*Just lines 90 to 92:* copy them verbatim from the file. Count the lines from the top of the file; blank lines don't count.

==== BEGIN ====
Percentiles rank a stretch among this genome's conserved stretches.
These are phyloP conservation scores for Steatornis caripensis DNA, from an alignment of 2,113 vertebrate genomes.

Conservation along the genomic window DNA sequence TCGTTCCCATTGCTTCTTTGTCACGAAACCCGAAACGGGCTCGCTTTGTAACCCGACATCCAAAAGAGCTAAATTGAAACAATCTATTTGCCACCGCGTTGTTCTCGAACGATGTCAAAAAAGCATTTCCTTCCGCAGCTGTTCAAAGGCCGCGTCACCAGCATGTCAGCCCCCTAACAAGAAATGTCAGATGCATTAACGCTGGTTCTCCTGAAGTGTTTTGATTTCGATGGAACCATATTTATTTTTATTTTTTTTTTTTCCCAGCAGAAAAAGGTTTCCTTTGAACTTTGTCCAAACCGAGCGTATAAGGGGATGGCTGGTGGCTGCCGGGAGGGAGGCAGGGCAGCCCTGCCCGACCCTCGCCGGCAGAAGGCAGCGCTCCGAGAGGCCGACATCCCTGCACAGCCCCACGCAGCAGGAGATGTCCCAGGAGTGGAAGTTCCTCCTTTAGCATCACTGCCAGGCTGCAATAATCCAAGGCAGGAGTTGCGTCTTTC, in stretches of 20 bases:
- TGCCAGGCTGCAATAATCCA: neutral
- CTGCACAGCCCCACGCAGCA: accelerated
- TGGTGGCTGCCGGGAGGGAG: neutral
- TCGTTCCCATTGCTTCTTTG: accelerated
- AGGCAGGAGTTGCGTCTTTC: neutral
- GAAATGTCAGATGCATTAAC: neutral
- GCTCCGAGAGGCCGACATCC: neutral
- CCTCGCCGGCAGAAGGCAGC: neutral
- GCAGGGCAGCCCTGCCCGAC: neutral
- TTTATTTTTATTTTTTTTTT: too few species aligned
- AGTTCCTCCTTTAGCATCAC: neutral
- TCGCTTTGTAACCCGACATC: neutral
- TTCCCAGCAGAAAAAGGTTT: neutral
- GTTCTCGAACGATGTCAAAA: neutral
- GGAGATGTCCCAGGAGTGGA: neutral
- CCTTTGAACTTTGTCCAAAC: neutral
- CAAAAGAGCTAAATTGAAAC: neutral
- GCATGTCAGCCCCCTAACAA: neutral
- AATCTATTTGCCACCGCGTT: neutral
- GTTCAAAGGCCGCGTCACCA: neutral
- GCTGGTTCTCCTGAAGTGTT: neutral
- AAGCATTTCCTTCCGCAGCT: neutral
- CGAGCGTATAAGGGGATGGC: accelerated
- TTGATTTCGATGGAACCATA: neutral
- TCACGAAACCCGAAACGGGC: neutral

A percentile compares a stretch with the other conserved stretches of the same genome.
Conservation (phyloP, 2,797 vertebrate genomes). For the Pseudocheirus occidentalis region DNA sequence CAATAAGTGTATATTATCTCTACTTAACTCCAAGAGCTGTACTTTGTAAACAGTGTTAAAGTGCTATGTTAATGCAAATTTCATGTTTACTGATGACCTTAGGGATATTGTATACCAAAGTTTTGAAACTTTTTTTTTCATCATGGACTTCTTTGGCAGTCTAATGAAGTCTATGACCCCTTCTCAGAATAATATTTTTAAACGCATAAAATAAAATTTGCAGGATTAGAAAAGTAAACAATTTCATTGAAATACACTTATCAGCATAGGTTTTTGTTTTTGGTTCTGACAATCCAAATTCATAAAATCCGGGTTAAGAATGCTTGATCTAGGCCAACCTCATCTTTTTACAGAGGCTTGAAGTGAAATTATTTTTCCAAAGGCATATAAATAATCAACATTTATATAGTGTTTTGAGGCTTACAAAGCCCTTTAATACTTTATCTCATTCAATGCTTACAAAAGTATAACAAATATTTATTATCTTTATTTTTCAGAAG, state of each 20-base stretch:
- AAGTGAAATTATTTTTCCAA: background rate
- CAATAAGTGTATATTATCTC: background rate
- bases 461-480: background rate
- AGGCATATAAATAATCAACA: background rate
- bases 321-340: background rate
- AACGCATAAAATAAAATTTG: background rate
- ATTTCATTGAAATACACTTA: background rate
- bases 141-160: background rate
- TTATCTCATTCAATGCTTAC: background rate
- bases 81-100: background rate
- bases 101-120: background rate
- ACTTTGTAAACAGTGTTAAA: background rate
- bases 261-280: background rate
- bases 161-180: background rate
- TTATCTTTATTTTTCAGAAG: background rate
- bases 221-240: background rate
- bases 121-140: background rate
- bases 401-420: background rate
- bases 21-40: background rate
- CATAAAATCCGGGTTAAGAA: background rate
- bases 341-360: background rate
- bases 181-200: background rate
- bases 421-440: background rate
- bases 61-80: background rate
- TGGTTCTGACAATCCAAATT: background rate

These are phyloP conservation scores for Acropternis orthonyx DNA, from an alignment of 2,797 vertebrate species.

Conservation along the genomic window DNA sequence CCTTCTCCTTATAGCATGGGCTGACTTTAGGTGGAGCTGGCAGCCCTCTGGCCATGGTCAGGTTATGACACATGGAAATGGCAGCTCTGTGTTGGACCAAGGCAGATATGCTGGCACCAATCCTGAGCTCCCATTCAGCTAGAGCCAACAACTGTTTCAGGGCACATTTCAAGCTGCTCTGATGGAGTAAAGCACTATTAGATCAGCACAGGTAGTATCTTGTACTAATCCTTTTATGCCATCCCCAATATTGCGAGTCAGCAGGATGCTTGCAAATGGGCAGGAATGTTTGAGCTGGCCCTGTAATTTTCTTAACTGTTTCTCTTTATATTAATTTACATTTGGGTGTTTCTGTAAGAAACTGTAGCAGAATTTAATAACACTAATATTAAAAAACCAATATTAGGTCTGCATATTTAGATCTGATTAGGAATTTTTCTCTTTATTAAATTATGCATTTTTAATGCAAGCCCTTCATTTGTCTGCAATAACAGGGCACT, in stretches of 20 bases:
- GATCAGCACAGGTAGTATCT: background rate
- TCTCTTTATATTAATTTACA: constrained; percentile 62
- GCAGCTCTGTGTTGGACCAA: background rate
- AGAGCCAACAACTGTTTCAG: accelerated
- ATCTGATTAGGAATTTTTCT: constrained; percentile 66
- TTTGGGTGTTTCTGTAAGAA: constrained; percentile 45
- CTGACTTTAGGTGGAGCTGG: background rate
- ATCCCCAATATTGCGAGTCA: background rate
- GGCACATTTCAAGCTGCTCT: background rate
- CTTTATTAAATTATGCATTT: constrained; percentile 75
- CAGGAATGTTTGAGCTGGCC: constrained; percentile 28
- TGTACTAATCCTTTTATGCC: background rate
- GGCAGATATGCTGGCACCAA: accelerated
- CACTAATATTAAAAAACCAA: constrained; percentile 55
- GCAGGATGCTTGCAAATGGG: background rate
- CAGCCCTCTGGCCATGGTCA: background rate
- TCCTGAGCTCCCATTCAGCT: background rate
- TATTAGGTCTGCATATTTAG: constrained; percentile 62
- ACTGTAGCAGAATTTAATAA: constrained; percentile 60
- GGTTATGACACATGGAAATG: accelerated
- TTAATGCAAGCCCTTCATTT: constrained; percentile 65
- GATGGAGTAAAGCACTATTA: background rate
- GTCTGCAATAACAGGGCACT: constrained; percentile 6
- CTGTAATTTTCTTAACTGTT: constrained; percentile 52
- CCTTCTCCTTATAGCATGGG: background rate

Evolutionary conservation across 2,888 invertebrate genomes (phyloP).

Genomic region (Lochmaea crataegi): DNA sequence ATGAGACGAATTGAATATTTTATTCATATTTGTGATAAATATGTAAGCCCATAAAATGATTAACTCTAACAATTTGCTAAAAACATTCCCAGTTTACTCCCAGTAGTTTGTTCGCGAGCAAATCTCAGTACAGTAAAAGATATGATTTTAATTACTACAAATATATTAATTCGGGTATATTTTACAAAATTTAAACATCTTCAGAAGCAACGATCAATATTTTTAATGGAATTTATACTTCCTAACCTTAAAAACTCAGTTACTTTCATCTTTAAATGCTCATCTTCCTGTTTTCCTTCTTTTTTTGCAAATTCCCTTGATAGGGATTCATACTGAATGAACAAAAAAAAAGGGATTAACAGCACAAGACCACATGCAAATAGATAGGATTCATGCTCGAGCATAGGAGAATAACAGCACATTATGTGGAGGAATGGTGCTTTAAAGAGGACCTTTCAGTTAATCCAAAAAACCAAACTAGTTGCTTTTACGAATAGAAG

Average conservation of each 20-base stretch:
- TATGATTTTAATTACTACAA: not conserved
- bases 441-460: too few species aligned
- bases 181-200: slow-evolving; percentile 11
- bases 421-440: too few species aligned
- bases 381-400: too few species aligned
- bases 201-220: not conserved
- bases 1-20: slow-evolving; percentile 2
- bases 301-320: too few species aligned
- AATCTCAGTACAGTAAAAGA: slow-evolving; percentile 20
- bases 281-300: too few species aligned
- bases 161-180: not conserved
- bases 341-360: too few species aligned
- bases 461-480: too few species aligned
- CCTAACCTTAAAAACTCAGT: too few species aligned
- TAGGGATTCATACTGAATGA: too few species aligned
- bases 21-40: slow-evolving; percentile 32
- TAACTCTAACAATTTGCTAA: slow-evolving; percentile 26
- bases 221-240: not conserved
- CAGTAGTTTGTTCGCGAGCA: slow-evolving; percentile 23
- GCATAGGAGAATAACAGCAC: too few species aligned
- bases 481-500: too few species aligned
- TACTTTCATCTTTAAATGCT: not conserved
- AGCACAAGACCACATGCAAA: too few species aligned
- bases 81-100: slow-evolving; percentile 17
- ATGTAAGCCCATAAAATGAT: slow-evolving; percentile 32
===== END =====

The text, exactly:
- bases 381-400: too few species aligned
- bases 201-220: not conserved
- bases 1-20: slow-evolving; percentile 2